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They donate blood, act as translators

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Amid all the blood, death and shock that rocked the nation, ordinary Thais have found many ways to help the injured and their families.

It was a spontaneous show of warmth and genuine concern, and their selflessness was very much in evidence.

Mr Khonnon Jathrakul was nowhere near the city centre when the deadly blast occurred on Monday evening.

But when calls went out from hospitals that blood supply was running low, he did not hesitate at all, news agency Deutsche Presse-Agentur reported.

He said: "It's my duty to help, as a Thai, as a person. I have O blood type and it is useful."

He was not alone.

Dozens of his countrymen found ways to reach both Chulalongkorn and Police General hospitals, where the victims were taken to, despite roadblocks.


While some chose to make their way to the makeshift donation centres at the hospitals, others took mopeds, motorcycles and other smaller vehicles.

Mr Danat Preechit and several of his friends from a motorbike club headed for the hospital after receiving word that it was running low on blood. After negotiations with a beleaguered police guard outside, they were let in to donate blood.

Mr Danat said: "It is time we showed the world the good side of Thailand. We're here to answer the call."

Those who could not donate blood found other ways to contribute.

Mr Boonsue Kritiyapakdee, a motorcycle taxi driver, offered free rides to anyone who needed to get to and from the hospital.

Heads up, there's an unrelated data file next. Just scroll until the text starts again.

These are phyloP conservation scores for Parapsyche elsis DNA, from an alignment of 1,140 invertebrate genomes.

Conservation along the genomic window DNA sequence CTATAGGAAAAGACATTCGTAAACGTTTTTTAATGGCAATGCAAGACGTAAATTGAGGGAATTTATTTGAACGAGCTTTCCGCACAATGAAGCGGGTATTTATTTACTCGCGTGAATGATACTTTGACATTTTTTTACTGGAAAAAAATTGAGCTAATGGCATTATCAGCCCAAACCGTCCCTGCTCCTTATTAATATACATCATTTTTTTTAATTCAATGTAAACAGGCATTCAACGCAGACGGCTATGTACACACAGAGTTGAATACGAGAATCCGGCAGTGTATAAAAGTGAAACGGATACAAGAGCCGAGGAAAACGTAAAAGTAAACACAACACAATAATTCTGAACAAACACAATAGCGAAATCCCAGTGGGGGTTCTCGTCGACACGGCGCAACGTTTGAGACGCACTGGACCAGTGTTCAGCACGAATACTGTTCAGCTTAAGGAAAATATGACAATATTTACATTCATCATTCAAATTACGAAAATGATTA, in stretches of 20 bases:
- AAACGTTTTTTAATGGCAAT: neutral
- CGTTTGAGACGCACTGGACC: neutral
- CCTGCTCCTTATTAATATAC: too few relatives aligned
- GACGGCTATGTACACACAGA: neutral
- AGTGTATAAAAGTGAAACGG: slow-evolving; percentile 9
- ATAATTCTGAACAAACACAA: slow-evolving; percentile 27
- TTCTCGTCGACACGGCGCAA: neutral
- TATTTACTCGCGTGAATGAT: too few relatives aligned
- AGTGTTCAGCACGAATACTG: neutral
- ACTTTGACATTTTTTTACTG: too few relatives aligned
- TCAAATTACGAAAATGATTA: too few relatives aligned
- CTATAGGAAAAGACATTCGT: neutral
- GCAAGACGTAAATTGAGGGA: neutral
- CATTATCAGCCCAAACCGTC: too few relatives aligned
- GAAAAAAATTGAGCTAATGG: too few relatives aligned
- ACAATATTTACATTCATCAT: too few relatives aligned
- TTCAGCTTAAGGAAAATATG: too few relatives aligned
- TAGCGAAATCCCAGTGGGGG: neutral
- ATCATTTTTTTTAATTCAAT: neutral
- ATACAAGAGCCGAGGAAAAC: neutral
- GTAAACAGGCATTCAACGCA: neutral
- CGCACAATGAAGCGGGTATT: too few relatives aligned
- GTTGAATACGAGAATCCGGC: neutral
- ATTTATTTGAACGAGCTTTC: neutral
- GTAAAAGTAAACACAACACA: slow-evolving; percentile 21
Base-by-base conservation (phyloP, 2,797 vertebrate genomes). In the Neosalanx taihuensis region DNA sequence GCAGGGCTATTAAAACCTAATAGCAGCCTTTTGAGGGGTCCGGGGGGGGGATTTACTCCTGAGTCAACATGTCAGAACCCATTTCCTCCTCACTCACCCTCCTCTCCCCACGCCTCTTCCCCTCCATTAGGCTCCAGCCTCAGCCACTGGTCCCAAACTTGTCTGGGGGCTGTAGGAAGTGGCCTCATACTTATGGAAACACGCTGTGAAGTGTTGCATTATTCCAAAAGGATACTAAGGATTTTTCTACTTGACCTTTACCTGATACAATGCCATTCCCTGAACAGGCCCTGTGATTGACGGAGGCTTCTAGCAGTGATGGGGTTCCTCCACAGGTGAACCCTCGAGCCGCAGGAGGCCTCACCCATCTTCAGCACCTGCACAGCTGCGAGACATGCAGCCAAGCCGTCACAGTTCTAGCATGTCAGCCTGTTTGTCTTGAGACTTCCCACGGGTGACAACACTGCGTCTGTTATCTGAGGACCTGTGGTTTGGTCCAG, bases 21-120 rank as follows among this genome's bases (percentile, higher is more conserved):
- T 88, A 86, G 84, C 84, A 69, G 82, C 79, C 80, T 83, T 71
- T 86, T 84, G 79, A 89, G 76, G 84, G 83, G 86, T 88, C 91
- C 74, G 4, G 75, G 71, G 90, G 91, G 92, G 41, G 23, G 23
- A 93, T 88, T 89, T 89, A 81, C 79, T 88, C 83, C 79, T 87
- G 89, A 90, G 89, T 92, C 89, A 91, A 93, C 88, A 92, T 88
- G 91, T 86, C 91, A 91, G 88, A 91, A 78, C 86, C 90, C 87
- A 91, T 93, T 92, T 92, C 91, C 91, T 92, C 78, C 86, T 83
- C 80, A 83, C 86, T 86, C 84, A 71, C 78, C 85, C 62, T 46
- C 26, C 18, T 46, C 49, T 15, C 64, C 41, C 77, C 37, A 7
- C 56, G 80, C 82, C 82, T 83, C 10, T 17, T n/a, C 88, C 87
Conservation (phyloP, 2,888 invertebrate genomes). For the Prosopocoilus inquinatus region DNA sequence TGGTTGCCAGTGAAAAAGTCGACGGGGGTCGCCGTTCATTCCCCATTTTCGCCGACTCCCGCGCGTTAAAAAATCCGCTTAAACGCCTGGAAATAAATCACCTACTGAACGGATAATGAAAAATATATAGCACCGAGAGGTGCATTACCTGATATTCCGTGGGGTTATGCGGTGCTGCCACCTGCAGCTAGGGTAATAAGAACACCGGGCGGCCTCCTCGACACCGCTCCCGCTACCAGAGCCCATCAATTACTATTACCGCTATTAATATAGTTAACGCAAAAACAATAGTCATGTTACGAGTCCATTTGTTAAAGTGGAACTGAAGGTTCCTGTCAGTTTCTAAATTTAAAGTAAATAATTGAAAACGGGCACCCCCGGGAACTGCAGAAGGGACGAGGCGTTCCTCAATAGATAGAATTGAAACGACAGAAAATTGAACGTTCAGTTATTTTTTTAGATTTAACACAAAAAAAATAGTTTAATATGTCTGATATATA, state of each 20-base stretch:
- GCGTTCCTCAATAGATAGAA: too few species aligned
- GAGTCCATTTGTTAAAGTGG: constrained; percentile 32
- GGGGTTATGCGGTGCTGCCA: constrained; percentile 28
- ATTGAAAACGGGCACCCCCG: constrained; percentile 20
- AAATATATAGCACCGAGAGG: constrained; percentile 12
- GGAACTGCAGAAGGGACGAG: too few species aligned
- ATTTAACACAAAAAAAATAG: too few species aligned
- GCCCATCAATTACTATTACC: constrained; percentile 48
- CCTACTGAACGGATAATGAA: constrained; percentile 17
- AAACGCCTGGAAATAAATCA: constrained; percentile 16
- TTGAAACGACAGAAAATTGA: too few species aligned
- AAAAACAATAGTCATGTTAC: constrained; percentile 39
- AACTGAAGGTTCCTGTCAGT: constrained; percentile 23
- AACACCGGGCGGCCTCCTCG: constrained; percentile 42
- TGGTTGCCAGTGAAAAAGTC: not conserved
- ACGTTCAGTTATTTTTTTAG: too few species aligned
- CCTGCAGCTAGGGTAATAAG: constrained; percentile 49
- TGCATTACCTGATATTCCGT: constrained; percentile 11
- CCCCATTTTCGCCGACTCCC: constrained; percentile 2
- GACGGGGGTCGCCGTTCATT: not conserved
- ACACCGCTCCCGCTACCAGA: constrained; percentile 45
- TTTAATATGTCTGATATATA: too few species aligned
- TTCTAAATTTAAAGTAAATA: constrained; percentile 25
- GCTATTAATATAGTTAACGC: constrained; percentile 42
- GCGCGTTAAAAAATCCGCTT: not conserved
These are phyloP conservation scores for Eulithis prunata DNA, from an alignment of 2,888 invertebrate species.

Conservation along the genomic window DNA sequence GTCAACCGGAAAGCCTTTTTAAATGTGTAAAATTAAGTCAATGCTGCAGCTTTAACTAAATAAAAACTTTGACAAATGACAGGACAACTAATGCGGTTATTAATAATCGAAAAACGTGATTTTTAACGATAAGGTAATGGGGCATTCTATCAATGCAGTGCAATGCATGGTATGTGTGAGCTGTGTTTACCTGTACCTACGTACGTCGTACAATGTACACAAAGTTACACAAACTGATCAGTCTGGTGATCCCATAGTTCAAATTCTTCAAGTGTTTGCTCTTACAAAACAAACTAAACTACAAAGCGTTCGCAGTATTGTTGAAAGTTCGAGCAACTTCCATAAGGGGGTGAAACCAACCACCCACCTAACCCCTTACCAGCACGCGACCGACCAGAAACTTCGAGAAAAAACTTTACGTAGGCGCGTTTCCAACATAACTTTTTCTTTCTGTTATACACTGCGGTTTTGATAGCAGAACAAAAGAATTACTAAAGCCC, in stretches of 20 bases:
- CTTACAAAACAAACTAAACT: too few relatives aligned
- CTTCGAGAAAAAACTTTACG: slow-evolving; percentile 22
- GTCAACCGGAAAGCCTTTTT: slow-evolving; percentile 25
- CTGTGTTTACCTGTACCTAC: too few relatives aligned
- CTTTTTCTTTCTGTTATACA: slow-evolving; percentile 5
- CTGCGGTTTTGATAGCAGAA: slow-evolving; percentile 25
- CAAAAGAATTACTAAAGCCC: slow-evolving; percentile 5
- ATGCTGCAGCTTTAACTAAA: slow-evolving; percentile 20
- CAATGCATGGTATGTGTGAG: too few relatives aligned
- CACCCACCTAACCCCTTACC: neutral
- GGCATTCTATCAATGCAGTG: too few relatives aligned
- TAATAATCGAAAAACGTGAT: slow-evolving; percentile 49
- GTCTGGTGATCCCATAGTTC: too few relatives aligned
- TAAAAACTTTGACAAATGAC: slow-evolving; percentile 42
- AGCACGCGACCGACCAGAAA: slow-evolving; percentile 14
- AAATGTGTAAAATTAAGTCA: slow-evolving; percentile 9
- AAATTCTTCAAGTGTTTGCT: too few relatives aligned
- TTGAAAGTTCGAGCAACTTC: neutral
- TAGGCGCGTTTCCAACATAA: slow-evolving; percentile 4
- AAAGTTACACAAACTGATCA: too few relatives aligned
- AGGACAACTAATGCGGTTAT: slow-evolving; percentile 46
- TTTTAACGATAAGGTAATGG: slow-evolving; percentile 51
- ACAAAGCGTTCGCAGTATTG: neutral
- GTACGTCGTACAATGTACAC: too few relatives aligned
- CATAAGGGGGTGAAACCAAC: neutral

After the Police General Hospital announced that it needed Chinese-Thai speakers to translate for Chinese-speaking victims, many volunteers, including tourists, rushed to the hospital to offer help, the Bangkok Post reported.

Ms Sunantha Deepoh, 58, and her Chinese-speaking friends headed for the hospital when they heard the call.

She said: "Families of foreign tourists visiting the city are worried about their loved ones because in many cases, they have yet to hear about the victims' conditions or whether they are out of danger."

Said 19-year-old undergraduate Benyapawee Ngamtanakitja, who travelled more than 20km to get to the Police General Hospital: "I spent a semester in China, so I came to help translate. When I was in China, they took really great care of me, so I feel it is my duty to help all Chinese victims here."

Ms Lu Mei Gui, a Chinese woman who has lived in Bangkok for eight years and speaks fluent Thai, told Coconuts Bangkok that she decided to walk back to the Erawan Shrine and volunteer to translate for her countrymen.

No one was able to communicate with them at the time.

Hospital staff said that within a few hours of their call for translators, they received so many volunteers that some of them had to be turned away.

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